For example, the problem of chronic lateness in the morning may be reformulated as the following:

1. Not having sufficient time to get ready in the morning

2. Trying to get too many things done in the morning

3. Putting off homework until the morning.

The first definition may lead to the idea of setting the alarm earlier. The second may help you realize that, realistically, you can only get certain tasks accomplished in the morning, but other things will have to be tackled the night before. The third definition may involve getting homework completed in a more timely manner.

Original problem:

Reformulation #1:




Reformulation #2:




Reformulation #3:










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Write Your Way to Right Thinking: Positive Psychology through Journaling: Role Models

Who do you most admire? For what reasons? In what ways are you already like that person?


Who do you most admire? My former supervisor.

For what reasons? She was calm and nonjudgmental.

In what ways are you already like that person? Because of her mentorship, I am more like this with students and people I supervise.

This exercise gives us an opportunity to think about role models, people who inspire and give us hope. By identifying the qualities, attitudes, and/or actions that a person takes, we can consider to what we would like to aspire. Sometimes we admire a person because he or she has qualities that we share, but perhaps have not yet developed as deeply.


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Write Your Way to Right Thinking: Coping with a Challenge

Name a time recently or in the past twenty-four hours when you were able to remain calm in the face of a frustrating or otherwise difficult circumstance.
What did you do?
What did you say to yourself?
What did you learn from this that you can take with you to other situations?

Hassles, such as traffic, deadlines, messes, pointless meetings, rude or inconsiderate people, confront us on a daily basis. We will never be able to abolish these from our lives. But we can control our response. This exercise gets you to consider a response you had to one of those incidents in which you were able to keep your cool and/or make the best of what the circumstance had to offer. Perhaps you were able to listen to an audiotape while stuck in traffic and therefore catch up with a book you wanted to read. Perhaps you were able to get other work accomplished in a boring and otherwise non-productive meeting. Perhaps you were able to brush off rude behavior without personalizing it. This exercise demonstrates that you don’t necessarily have to succumb to negative experiences and let them ruin, or at least mar, your day. You can instead seek out, and give yourselves credit for, those times when you handled stressors well. Reflecting on these times also gives you ideas about how to handle the inevitable frustrations that come our way.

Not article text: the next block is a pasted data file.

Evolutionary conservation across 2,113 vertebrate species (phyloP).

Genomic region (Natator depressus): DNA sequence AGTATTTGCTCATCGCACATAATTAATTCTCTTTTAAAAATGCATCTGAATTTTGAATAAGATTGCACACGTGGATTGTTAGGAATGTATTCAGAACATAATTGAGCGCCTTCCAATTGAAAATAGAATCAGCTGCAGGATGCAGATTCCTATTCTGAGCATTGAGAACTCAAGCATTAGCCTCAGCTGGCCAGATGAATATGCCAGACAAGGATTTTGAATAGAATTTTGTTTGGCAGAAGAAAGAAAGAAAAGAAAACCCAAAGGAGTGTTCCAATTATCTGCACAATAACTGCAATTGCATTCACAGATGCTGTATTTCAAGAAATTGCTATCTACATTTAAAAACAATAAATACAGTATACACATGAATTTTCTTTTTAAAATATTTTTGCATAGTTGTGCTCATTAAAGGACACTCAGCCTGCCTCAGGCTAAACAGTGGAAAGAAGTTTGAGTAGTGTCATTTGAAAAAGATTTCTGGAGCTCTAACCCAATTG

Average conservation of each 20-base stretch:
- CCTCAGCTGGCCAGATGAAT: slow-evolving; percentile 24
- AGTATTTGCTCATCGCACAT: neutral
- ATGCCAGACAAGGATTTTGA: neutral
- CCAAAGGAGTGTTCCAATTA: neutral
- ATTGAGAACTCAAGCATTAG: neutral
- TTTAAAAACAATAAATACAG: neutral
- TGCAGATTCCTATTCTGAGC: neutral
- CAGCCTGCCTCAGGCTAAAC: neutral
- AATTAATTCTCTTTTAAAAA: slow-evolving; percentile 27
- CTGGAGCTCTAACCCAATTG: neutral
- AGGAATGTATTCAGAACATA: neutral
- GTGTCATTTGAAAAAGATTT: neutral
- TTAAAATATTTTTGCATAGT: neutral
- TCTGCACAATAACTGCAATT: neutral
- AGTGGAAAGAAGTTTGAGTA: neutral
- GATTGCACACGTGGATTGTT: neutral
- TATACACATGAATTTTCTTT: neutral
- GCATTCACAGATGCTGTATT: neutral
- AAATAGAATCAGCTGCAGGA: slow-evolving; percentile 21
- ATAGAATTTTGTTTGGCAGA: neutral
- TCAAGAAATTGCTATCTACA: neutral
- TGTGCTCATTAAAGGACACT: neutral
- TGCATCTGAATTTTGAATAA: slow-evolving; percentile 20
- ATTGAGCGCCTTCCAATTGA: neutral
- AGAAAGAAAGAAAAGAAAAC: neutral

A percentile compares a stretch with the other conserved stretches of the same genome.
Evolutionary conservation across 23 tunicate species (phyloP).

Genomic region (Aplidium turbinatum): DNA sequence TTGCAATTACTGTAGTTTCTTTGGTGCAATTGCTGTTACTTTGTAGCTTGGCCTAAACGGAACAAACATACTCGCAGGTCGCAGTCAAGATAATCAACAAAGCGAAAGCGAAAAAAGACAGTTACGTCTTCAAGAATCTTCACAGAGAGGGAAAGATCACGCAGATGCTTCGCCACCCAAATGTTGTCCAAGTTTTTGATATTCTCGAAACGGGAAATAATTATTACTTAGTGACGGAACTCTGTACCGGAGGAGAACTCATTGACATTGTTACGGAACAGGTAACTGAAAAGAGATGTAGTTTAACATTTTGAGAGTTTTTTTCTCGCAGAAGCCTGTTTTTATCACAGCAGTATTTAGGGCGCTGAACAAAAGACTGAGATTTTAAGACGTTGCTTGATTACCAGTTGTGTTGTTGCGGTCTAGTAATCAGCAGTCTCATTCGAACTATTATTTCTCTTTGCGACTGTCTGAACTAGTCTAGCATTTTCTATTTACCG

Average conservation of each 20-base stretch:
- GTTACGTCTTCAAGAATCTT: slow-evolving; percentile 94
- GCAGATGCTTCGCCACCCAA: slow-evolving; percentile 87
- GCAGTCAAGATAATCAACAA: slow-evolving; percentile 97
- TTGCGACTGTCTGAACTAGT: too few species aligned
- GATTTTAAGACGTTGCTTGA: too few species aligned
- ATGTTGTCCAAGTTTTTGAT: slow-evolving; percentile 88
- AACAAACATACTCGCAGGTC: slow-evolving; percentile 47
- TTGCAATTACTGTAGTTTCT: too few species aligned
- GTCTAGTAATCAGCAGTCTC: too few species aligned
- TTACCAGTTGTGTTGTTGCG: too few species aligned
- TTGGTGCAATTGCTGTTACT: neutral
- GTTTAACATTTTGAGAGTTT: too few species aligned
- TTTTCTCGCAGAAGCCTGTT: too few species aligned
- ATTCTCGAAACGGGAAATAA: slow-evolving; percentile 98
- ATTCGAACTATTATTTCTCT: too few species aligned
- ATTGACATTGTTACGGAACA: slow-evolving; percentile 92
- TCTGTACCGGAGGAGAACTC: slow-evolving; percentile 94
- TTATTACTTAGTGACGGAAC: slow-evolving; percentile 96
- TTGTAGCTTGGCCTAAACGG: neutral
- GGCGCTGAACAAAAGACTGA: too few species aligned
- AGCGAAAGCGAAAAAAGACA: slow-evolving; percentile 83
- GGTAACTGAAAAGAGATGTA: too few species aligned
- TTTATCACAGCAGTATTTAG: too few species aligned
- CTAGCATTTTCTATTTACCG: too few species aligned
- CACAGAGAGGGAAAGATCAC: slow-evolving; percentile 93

Here’s an example from a former student:

I volunteered to help with an event at my child’s preschool and became resentful because of the amount of work involved, making phone calls, sending faxes and e-mails with attachments. I was already feeling too busy and this added to my workload.

What did I do? I worked though each task step by step.

What did I say to myself? I reminded myself of the reasons that I was so eager to do this in the first place and why it is important that I continue. I reminded myself that even though it feels hard, I have a lot to offer to this particular job, and if I had chosen not to do it, there would be some missing pieces from this project. Others are working on it, too, but I came to the table with some unique ideas and opportunities. I am also doing this so that I can feel more useful. I love being a stay-at-home mom but I have felt useless and deprived of intellectual stimulation, as well as adult interactions. This is also giving me the opportunity to learn some new skills and practice interacting with people in ways that I am not typically accustomed.